More bad news for the Boy Scouts of America. More than 200 people are leveling new allegations of sexual abuse by the organization’s members, according to USA Today.
The news comes as a team of lawyers demanded during an April 23 news conference that the 109-year-old group provide access to what have been called the “perversion files,” documents that date back to the 1940s and contain the names of nearly 8,000 scout leaders who allegedly abused boys. The files also reportedly include the identities of more than 12,000 victims.
“Nobody would have listened to me,” James Kretschmer, who alleges he was groped by a Boy Scout leader when he was in middle school, told USA Today. “It took me years and years to realize it wasn’t that little child’s fault. It was the adult who had control.”
One 17-year-old boy also claimed to the paper that a scout leader touched him inappropriately 10 years ago and then warned him, “Don’t say anything.”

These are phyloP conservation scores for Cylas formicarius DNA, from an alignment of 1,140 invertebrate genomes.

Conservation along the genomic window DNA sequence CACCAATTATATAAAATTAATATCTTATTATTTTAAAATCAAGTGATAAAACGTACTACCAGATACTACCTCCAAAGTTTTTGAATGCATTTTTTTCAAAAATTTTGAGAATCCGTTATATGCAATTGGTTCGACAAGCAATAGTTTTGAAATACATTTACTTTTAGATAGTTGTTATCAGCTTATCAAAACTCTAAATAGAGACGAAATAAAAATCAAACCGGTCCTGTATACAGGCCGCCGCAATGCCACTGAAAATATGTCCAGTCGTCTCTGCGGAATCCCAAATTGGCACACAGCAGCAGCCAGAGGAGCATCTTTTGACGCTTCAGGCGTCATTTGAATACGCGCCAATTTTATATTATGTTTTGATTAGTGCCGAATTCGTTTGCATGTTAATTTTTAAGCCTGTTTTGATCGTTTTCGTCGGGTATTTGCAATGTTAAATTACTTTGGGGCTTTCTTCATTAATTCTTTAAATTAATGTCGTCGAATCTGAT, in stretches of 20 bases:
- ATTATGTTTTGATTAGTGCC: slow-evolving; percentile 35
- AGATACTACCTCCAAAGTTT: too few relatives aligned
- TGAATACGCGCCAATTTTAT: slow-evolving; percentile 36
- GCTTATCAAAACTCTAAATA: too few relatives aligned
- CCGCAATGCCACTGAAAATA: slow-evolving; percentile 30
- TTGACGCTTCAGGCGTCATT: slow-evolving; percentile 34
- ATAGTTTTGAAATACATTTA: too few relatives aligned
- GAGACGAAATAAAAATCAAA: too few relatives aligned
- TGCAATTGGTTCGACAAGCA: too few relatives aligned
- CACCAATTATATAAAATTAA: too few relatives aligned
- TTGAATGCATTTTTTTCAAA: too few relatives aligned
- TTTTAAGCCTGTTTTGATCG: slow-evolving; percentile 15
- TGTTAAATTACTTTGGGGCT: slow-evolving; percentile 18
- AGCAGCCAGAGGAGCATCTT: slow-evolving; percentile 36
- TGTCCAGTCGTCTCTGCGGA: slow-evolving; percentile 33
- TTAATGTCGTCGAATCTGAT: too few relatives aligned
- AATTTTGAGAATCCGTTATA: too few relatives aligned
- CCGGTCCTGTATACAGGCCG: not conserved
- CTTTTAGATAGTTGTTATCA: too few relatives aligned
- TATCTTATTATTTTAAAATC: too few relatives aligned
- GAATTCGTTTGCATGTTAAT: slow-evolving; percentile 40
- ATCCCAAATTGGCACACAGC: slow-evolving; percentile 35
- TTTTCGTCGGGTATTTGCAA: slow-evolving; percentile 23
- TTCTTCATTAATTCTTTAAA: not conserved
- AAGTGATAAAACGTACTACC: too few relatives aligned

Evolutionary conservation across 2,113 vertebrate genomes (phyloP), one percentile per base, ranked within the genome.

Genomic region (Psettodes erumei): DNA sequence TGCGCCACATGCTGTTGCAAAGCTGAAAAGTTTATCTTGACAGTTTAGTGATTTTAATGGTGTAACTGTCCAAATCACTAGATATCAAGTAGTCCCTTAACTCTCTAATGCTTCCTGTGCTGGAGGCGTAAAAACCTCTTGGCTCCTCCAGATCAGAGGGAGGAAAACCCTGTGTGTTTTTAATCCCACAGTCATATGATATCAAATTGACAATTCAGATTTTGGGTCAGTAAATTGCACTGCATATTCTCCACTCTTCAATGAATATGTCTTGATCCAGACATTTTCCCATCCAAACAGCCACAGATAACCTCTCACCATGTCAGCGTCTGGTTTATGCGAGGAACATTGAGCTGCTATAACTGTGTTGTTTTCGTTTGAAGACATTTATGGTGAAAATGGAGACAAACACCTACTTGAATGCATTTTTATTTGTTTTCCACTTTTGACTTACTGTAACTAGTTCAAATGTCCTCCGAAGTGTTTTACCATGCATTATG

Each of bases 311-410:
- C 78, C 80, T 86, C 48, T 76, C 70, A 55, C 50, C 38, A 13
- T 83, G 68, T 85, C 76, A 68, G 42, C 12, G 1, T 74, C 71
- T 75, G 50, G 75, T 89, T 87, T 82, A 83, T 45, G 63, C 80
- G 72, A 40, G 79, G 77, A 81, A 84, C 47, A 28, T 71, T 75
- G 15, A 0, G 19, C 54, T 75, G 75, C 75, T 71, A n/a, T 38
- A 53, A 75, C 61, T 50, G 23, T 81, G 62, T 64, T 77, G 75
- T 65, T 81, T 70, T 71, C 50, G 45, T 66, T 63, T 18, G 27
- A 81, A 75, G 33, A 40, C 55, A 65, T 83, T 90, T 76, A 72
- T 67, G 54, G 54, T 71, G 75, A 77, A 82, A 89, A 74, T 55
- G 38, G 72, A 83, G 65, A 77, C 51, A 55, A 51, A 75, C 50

“For a while, I lived with those three words,” the boy said. “That’s why I didn’t say anything.”
The group of lawyers said Tuesday that they’ve signed up 186 clients in just a few weeks, all of whom want to participate in the case against the Boy Scouts, according to the Associated Press.
“That’s proof that we’ve barely scratched the surface,” said Tim Kosnoff, the attorney leading the legal team. He also said 166 of those victims have identified alleged abusers who have not yet been named in any of the Boy Scouts’ documents.
Kenneth Rothweiler, one of the attorneys involved, told USA Today that only a few of the new claims involve people who were previously accused, and that roughly 90 percent are new.
The Boy Scouts apologized “to anyone who was harmed during their time in Scouting” in a statement shared with NBC News. “At no time have we ever knowingly allowed a sexual predator to work with youth, and we mandate that all leaders, volunteers, and staff members nationwide immediately report any abuse allegations to law enforcement.
The organization said in December that as it is facing so many sexual abuse lawsuits, it may file for Chapter 11 protection.
“We have a social and moral responsibility to fairly compensate victims who suffered abuse during their time in Scouting, and we also have an obligation to carry out our mission to serve youth, families, and local communities through our programs,” Michael Surbaugh, chief scout executive, said in a statement at the time.
“They’re going into bankruptcy to hide,” Kosnoff said, according to USA Today. “To hide these dirty secrets.”